Brown Spots in the Lawn
Brown spots in the lawn can be caused by a number of things but the most common is a lack of water. Check the irrigation coverage in areas that are thin or bare. Also, weedy areas may be the result of not enough water to maintain a healthy lawn.
Round, brown spots often with a greener, “frog-eye” center and a yellowish outside ring often indicate necrotic ring spot (NRS) disease. NRS is caused by a soil-born fungus. To manage the disease, do not over water and overseed with a resistant variety. Apply nitrogen in the fall. Spring applications may stimulate rapid growth and further the development of NRS disease.
Dog urine may be the cause of spots in the lawn. The high nitrogen content in the urine will often burn the lawn. The spot can be diluted with lots of water but an easier solution would be to train the dog to use a specific area of the yard.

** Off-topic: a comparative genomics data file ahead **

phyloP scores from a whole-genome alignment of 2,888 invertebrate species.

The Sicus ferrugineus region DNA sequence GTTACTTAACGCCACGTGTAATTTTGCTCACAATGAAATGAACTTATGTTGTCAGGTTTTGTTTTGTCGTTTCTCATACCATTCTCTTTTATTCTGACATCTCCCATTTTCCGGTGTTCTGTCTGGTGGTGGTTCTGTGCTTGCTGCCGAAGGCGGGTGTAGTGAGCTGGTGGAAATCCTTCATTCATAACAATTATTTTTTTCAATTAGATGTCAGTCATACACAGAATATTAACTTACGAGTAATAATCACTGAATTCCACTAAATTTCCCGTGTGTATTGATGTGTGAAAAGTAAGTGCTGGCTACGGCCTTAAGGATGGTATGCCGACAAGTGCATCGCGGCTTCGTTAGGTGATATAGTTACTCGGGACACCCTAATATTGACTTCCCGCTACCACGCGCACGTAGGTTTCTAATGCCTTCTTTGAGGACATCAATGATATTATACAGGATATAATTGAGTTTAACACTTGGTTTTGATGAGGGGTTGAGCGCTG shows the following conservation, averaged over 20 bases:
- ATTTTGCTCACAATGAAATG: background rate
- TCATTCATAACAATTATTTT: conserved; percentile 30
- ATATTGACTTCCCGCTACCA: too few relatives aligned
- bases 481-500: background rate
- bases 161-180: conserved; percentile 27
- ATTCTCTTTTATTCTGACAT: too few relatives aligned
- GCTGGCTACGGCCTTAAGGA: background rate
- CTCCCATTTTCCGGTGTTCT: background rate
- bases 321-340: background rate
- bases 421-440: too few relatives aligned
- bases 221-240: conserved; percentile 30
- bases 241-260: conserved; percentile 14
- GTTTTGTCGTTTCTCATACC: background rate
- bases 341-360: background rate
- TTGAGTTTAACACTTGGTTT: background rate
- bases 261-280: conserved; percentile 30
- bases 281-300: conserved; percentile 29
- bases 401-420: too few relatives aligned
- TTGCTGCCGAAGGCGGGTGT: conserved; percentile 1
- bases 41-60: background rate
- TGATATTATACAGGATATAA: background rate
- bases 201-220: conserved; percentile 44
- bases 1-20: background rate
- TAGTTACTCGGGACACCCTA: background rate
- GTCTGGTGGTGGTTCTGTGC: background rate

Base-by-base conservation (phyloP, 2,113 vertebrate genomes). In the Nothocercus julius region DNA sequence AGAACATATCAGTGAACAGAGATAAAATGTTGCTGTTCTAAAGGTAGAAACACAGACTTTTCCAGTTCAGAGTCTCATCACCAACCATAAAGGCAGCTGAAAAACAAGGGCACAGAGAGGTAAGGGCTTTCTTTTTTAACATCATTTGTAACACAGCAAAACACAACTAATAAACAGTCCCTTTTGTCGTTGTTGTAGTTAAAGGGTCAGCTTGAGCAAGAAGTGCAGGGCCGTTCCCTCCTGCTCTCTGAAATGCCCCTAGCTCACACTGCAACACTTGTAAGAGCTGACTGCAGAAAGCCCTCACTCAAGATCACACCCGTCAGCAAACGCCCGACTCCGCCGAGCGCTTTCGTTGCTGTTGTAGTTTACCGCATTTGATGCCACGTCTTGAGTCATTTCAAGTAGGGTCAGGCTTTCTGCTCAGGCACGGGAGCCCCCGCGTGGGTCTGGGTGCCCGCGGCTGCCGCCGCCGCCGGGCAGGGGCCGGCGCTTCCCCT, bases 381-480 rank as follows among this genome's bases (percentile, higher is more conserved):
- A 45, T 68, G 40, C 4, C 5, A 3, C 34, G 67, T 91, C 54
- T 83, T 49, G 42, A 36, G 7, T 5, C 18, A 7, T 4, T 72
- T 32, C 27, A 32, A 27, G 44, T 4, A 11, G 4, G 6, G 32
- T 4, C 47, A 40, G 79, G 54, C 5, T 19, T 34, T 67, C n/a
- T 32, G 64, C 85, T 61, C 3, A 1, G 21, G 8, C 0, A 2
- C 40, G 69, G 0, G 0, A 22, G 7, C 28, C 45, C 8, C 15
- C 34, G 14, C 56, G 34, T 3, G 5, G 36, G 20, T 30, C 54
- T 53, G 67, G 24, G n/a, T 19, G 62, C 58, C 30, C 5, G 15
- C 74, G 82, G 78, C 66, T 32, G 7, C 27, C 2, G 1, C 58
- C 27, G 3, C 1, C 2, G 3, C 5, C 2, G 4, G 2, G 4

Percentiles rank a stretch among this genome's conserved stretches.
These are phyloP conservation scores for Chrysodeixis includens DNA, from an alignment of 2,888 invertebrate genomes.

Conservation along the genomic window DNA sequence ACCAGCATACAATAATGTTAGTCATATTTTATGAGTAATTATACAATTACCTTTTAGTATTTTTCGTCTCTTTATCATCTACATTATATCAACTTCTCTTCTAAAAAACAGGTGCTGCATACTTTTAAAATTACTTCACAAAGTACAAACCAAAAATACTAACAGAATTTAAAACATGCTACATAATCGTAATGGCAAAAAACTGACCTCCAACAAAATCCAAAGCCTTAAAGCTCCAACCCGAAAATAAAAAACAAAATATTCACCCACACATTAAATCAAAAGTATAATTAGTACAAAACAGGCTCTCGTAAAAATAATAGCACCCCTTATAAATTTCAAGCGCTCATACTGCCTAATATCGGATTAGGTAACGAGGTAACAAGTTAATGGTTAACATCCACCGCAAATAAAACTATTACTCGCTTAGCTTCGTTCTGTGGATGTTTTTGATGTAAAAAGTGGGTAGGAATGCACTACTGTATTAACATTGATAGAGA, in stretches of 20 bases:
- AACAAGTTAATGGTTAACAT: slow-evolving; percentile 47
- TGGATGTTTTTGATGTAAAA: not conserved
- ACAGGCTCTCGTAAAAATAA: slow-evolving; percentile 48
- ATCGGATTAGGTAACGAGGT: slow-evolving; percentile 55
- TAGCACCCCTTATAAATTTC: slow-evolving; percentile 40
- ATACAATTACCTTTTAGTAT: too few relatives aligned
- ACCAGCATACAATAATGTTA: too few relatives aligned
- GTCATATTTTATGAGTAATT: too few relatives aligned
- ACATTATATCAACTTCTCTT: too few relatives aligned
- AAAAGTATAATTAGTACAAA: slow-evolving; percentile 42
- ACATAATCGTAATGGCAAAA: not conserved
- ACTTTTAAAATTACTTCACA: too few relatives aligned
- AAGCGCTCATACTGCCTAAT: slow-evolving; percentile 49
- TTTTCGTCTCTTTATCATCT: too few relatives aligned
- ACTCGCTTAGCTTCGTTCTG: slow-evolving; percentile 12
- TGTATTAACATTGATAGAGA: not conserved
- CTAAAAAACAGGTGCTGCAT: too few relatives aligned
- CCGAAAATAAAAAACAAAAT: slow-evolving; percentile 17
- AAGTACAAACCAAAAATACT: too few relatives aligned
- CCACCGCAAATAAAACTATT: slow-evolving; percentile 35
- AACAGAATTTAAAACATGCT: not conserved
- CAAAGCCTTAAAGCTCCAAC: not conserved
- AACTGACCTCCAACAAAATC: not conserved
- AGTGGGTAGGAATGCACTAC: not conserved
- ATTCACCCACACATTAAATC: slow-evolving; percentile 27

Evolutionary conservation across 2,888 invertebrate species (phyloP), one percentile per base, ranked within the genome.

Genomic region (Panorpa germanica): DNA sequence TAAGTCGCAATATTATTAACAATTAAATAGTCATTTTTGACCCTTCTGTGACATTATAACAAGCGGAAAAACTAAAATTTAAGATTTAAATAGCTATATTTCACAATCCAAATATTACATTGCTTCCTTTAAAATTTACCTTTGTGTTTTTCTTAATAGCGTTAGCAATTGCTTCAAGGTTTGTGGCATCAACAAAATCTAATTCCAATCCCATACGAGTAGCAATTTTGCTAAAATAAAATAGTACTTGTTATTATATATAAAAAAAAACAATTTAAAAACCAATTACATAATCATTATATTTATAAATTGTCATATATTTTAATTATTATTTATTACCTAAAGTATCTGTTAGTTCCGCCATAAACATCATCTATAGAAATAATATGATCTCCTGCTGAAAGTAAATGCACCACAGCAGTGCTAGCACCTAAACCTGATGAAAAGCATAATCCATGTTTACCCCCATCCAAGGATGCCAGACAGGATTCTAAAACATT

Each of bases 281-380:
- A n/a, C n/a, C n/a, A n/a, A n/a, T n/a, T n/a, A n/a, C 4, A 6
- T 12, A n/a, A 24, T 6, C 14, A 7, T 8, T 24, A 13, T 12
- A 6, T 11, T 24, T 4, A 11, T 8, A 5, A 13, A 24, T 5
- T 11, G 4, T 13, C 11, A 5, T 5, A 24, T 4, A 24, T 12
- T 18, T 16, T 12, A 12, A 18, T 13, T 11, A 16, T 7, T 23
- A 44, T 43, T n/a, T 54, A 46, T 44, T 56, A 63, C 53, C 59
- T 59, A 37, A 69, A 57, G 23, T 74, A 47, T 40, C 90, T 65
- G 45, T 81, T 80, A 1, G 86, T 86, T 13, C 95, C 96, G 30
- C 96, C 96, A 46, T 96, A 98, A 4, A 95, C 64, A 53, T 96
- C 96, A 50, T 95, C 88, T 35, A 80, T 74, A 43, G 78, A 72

Mites can cause brown spots in the lawn. Damage is caused primarily due to dry conditions. Water well in warm, dry areas. Water dry areas in the fall and during the winter when possible.
For more information, see the following Colorado State University Extension fact sheets.
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Updated Tuesday, July 29, 2014